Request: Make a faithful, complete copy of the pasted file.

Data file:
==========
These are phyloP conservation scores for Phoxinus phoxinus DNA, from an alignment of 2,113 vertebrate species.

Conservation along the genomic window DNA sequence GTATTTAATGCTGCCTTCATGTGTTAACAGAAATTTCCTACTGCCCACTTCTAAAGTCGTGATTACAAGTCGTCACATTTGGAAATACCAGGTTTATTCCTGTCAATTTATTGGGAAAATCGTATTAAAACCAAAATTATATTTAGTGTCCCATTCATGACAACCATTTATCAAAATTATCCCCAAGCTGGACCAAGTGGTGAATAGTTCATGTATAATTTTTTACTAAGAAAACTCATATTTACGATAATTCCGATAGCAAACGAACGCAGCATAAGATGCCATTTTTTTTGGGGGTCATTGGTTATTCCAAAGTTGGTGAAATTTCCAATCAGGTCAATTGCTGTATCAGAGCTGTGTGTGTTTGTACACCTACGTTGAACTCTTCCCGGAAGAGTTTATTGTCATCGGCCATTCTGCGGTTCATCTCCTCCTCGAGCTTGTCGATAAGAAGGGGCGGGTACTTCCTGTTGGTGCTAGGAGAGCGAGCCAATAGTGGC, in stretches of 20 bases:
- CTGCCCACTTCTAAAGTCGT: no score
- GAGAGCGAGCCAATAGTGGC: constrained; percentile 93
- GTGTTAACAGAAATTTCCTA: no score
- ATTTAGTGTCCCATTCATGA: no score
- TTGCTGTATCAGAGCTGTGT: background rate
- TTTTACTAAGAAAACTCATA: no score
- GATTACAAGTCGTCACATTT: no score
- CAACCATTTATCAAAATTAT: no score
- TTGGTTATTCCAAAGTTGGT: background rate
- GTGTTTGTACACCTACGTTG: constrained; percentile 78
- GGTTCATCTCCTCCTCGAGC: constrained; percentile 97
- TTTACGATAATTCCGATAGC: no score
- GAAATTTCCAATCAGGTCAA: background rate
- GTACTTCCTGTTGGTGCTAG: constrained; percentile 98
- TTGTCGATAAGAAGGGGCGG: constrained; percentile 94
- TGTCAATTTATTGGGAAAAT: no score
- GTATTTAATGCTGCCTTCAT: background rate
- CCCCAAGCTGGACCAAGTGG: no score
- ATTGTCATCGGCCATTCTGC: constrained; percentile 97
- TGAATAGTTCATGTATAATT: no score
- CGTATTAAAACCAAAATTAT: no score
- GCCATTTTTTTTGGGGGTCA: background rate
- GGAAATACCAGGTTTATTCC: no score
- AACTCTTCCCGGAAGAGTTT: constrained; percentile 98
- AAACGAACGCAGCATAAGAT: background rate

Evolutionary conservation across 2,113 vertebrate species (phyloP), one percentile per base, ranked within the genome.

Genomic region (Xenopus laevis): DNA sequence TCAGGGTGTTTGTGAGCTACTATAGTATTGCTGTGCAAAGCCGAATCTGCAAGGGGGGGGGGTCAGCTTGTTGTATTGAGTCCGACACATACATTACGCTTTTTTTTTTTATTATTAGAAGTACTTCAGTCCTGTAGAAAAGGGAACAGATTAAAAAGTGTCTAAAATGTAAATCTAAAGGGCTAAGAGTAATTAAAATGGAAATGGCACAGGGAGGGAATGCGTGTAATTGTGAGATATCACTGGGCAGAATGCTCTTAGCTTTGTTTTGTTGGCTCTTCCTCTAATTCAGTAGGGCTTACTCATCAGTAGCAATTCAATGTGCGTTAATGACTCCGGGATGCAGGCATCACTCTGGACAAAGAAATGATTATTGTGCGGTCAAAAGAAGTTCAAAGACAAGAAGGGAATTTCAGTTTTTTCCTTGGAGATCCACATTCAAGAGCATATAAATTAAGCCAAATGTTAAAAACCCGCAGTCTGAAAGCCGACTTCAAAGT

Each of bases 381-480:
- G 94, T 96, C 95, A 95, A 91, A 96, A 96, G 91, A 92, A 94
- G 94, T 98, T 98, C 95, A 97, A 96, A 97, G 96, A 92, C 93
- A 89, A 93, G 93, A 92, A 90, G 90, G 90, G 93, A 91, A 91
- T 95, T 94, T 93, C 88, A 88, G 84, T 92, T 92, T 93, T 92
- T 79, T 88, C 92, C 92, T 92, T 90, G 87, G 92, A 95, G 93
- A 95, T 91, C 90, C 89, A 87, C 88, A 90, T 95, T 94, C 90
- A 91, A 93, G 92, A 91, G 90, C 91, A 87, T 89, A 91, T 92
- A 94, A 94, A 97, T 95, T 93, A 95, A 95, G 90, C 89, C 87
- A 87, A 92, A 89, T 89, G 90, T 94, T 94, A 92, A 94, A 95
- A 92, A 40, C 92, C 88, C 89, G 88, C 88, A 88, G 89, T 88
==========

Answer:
These are phyloP conservation scores for Phoxinus phoxinus DNA, from an alignment of 2,113 vertebrate species.

Conservation along the genomic window DNA sequence GTATTTAATGCTGCCTTCATGTGTTAACAGAAATTTCCTACTGCCCACTTCTAAAGTCGTGATTACAAGTCGTCACATTTGGAAATACCAGGTTTATTCCTGTCAATTTATTGGGAAAATCGTATTAAAACCAAAATTATATTTAGTGTCCCATTCATGACAACCATTTATCAAAATTATCCCCAAGCTGGACCAAGTGGTGAATAGTTCATGTATAATTTTTTACTAAGAAAACTCATATTTACGATAATTCCGATAGCAAACGAACGCAGCATAAGATGCCATTTTTTTTGGGGGTCATTGGTTATTCCAAAGTTGGTGAAATTTCCAATCAGGTCAATTGCTGTATCAGAGCTGTGTGTGTTTGTACACCTACGTTGAACTCTTCCCGGAAGAGTTTATTGTCATCGGCCATTCTGCGGTTCATCTCCTCCTCGAGCTTGTCGATAAGAAGGGGCGGGTACTTCCTGTTGGTGCTAGGAGAGCGAGCCAATAGTGGC, in stretches of 20 bases:
- CTGCCCACTTCTAAAGTCGT: no score
- GAGAGCGAGCCAATAGTGGC: constrained; percentile 93
- GTGTTAACAGAAATTTCCTA: no score
- ATTTAGTGTCCCATTCATGA: no score
- TTGCTGTATCAGAGCTGTGT: background rate
- TTTTACTAAGAAAACTCATA: no score
- GATTACAAGTCGTCACATTT: no score
- CAACCATTTATCAAAATTAT: no score
- TTGGTTATTCCAAAGTTGGT: background rate
- GTGTTTGTACACCTACGTTG: constrained; percentile 78
- GGTTCATCTCCTCCTCGAGC: constrained; percentile 97
- TTTACGATAATTCCGATAGC: no score
- GAAATTTCCAATCAGGTCAA: background rate
- GTACTTCCTGTTGGTGCTAG: constrained; percentile 98
- TTGTCGATAAGAAGGGGCGG: constrained; percentile 94
- TGTCAATTTATTGGGAAAAT: no score
- GTATTTAATGCTGCCTTCAT: background rate
- CCCCAAGCTGGACCAAGTGG: no score
- ATTGTCATCGGCCATTCTGC: constrained; percentile 97
- TGAATAGTTCATGTATAATT: no score
- CGTATTAAAACCAAAATTAT: no score
- GCCATTTTTTTTGGGGGTCA: background rate
- GGAAATACCAGGTTTATTCC: no score
- AACTCTTCCCGGAAGAGTTT: constrained; percentile 98
- AAACGAACGCAGCATAAGAT: background rate

Evolutionary conservation across 2,113 vertebrate species (phyloP), one percentile per base, ranked within the genome.

Genomic region (Xenopus laevis): DNA sequence TCAGGGTGTTTGTGAGCTACTATAGTATTGCTGTGCAAAGCCGAATCTGCAAGGGGGGGGGGTCAGCTTGTTGTATTGAGTCCGACACATACATTACGCTTTTTTTTTTTATTATTAGAAGTACTTCAGTCCTGTAGAAAAGGGAACAGATTAAAAAGTGTCTAAAATGTAAATCTAAAGGGCTAAGAGTAATTAAAATGGAAATGGCACAGGGAGGGAATGCGTGTAATTGTGAGATATCACTGGGCAGAATGCTCTTAGCTTTGTTTTGTTGGCTCTTCCTCTAATTCAGTAGGGCTTACTCATCAGTAGCAATTCAATGTGCGTTAATGACTCCGGGATGCAGGCATCACTCTGGACAAAGAAATGATTATTGTGCGGTCAAAAGAAGTTCAAAGACAAGAAGGGAATTTCAGTTTTTTCCTTGGAGATCCACATTCAAGAGCATATAAATTAAGCCAAATGTTAAAAACCCGCAGTCTGAAAGCCGACTTCAAAGT

Each of bases 381-480:
- G 94, T 96, C 95, A 95, A 91, A 96, A 96, G 91, A 92, A 94
- G 94, T 98, T 98, C 95, A 97, A 96, A 97, G 96, A 92, C 93
- A 89, A 93, G 93, A 92, A 90, G 90, G 90, G 93, A 91, A 91
- T 95, T 94, T 93, C 88, A 88, G 84, T 92, T 92, T 93, T 92
- T 79, T 88, C 92, C 92, T 92, T 90, G 87, G 92, A 95, G 93
- A 95, T 91, C 90, C 89, A 87, C 88, A 90, T 95, T 94, C 90
- A 91, A 93, G 92, A 91, G 90, C 91, A 87, T 89, A 91, T 92
- A 94, A 94, A 97, T 95, T 93, A 95, A 95, G 90, C 89, C 87
- A 87, A 92, A 89, T 89, G 90, T 94, T 94, A 92, A 94, A 95
- A 92, A 40, C 92, C 88, C 89, G 88, C 88, A 88, G 89, T 88